I woke up to this news on the Yahoo! homepage: "Petition to ban most hated font." Or something to that effect. The font in question is Comic Sans which, while I have no emotional attachments to fonts, once made me want to bang my head on the wall when one of my staff, possibly fifteen years older than me in the writing profession, submitted her article using said font. This morning's article is, like the Comic Sans, is a little silly, but a fun read. First, because they used the more pleasing Arial to tell the story. Second, I like this joke: "Comic Sans walks into a bar, bartender says, 'We don't serve your type.'" Like I said, I have no emotional attachment to font types unlike, I guess, Neil, who has been itching to replace the Swank masthead since Day 1 (he finally did) because it looked a little too close to a local men's title. His dream job is to sit somewhere the whole day and design typography, like the old geezers that make up the cast of Helvetica which we saw several months back, and which will be shown tonight, April 21, 8pm at Mogwai Cinematheque in Cubao Expo.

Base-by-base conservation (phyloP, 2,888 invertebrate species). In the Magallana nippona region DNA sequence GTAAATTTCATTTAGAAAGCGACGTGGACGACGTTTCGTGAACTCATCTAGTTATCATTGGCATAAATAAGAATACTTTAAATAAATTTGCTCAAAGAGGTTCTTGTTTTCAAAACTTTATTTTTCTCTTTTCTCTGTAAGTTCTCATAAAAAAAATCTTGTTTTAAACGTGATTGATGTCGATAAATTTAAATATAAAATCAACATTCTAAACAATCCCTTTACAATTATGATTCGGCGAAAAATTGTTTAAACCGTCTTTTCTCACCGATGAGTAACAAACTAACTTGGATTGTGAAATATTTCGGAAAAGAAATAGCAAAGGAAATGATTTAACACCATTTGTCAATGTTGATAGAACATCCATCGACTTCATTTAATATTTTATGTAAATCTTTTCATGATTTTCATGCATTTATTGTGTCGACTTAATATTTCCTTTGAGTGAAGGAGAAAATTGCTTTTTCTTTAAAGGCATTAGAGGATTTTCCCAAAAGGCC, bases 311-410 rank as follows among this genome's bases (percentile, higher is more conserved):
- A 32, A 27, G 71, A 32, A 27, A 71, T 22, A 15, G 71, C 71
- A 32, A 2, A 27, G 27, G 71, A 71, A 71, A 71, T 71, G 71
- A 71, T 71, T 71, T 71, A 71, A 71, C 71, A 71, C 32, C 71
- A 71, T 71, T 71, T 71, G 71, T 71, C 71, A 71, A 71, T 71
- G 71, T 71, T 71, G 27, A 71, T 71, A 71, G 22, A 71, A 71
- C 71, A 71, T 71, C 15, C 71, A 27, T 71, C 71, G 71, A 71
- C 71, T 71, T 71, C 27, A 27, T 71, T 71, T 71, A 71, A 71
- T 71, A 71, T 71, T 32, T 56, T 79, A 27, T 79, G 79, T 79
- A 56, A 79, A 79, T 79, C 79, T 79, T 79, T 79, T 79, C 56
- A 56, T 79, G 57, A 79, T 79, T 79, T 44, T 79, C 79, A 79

The documentary was released in 2007 in time for the font's 50th anniversary. It's a hip, lovely, inspiring film filled with men obsessed with little things and the spaces that hold, no, embrace these little things. "Helvetica has almost like a perfect balance of push and pull in its letters," Leslie Savan says in the film. "And that perfect balance sort of is saying to us--well it's not sort of, it is saying to us: 'Don't worry, any of the problems that you're having, or the problems in the world, or problems getting through the subway, or finding a bathroom... all those problems aren't going to spill over. They'll be contained. And in fact, maybe they don't exist." And still, the absolutely adorable Massimo Vignelli has a suggestion: "You can say, 'I love you,' in Helvetica. And you can say it with Helvetica Extra Light if you want to be really fancy. Or you can say it with the Extra Bold if it's really intensive and passionate, you know, and it might work." Because imagine saying it with Comic Sans.